The Pope’s man in Mexico was, until very recently, an almost unknown figure. He did not participate in activities outside his religious agenda, nor did he position himself on the national political scene. But the murder in March of eight people – alleged hitmen – who appeared beheaded in the state of Michoacán struck a chord with him. After seeing the images sent to him by his colleagues in the area, the Italian Franco Coppola (Lecce, 64 years old) undertook his first trip with a political tone. The apostolic nuncio in Mexico set foot on April 23 in Aguililla, a town nestled in the Tierra Caliente region and besieged by criminal groups for years. “President [Andrés Manuel López Obrador] He asked the Catholic Church to intervene to help with the issue of violence, ”he explains in an interview with EL PAÍS.
Coppola receives this newspaper at the Nunciature, located in one of the most affluent neighborhoods in the urban center of the capital. He is not afraid of covid-19, he says, because he already passed it with almost no symptoms last year and was also vaccinated on his last visit to the Vatican. His concern is now elsewhere. He has been with a number in his mind for months: he lives in a country where a hundred homicides are registered every day. “What happens to him is terrible, the suffering of the people is very great,” he says.
He arrived in Mexico in 2016, but only now has he made the leap into the political arena because in previous administrations “the less they talked about, the better they were,” he says. The diplomatic representative defends the rhetoric of the current government in relation to that of the other six-year terms, especially that of Enrique Peña Nieto. “When I arrived in Mexico the official story was that this situation [de la violencia] it did not exist ”, he assures. The change happened with López Obrador’s victory in the presidential elections in July 2018. Before taking office, he explains, the Morena leader wrote a letter to the Pontiff asking for the help of the Catholic institution to appease the conflict. “For me it was an advance to realize that there is a problem, it is worse to continue thinking that there is not.”
The exit from the political closet by Coppola came from the hand of the bishop of Apatzingán, Cristóbal Ascencio, who told him, in a religious meeting in April, about the siege that the population of Michoacán is experiencing in the face of the organized crime dispute over land. A crude story that served as a trigger to get down to work. “The bishop had already sought to inform the federal government” without success, he says. “So with the contacts that I have, a meeting with the Secretary of Security was facilitated. [Rosa Icela Rodríguez] and the president was informed ”. Since then, the Catholic Church has been in continuous dialogue with the Executive. “Neither I nor the Church can change things from today to tomorrow, but we are trying to help Mexico get out of that situation,” he says.
The way out of an already entrenched crisis in the country does not have a clear path, he says. He does not even believe that the will of the Government is enough to face it. “The Mexican State has recognized that it alone cannot, that it needs everyone’s help. And it is not enough for the president to say ‘we all come together’, the solution will be found only if we collaborate ”, he adds. The Vatican representative admits, however, that the current context, less than a month after the largest elections in the country’s history, is not the most favorable. “The elections are a moment of division, until they pass it is useless to seek joint action, but they are an opportunity for the people to speak out and elect good authorities.”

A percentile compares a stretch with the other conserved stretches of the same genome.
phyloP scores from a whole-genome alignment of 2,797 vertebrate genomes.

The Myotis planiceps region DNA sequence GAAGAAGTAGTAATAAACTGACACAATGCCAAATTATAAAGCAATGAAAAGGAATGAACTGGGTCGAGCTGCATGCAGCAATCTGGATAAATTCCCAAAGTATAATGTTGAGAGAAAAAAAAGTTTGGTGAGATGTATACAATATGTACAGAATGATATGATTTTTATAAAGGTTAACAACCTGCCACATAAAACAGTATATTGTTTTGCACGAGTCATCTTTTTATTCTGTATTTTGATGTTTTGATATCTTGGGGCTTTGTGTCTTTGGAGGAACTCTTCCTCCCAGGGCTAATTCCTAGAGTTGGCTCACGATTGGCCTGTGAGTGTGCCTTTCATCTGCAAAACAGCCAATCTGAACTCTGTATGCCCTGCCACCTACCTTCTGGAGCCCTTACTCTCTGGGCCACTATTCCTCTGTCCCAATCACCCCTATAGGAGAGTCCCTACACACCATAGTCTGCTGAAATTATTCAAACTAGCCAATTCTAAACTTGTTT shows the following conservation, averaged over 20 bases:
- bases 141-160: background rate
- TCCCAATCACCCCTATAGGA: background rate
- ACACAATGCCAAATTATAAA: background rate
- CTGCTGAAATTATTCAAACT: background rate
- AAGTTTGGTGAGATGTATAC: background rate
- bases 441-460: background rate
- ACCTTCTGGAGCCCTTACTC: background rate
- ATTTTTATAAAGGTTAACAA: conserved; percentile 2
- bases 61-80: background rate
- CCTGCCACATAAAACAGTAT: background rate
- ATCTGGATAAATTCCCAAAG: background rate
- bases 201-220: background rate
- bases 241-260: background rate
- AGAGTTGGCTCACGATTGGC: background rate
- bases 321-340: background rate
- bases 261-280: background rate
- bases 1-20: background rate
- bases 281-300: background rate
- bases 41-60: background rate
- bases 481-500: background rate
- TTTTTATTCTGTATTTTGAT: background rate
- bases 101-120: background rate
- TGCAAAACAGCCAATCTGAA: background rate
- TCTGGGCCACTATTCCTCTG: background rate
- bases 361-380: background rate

The Church is not affiliated with any political party in Mexico, he explains, because no current formation truly represents Catholic values. The call he makes in the face of the elections is limited to asking Mexicans to vote with conscience and responsibility. “Sometimes poverty makes you sell your vote, that doesn’t have to happen. People need to know that the rescue of their country begins with their vote. It is a moment in which we can change society by electing authorities that truly represent us ”.
The Vatican has a great affinity with López Obrador, says Coppola. And it shows in their positions. The Italian diplomat aligns himself with the president even on the most controversial issues, such as support for Félix Salgado Macedonio, a man close to the president, accused of rape and sexual abuse. “There is no sentence against him,” he defends. “In a world like today, it is very easy today to destroy a person, you have to be careful. I’m not saying that you have to silence or cover up, but be careful ”.
The Church in Mexico has been harshly criticized for how it has handled allegations of sexual abuse against its own members. And among the figures most singled out for mismanagement, according to the victims, is the nuncio. Coppola admits that the problem of pedophilia may have alienated many people from the institution, which has lost 5% of affiliates in the country during the last decade. But it is not the only thing that has generated rejection, he says. “The world has changed its way of communicating, it has changed its language and values. And the Church has not. Here we are a little behind ”, he concludes.
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Eddie is an Australian news reporter with over 9 years in the industry and has published on Forbes and tech crunch.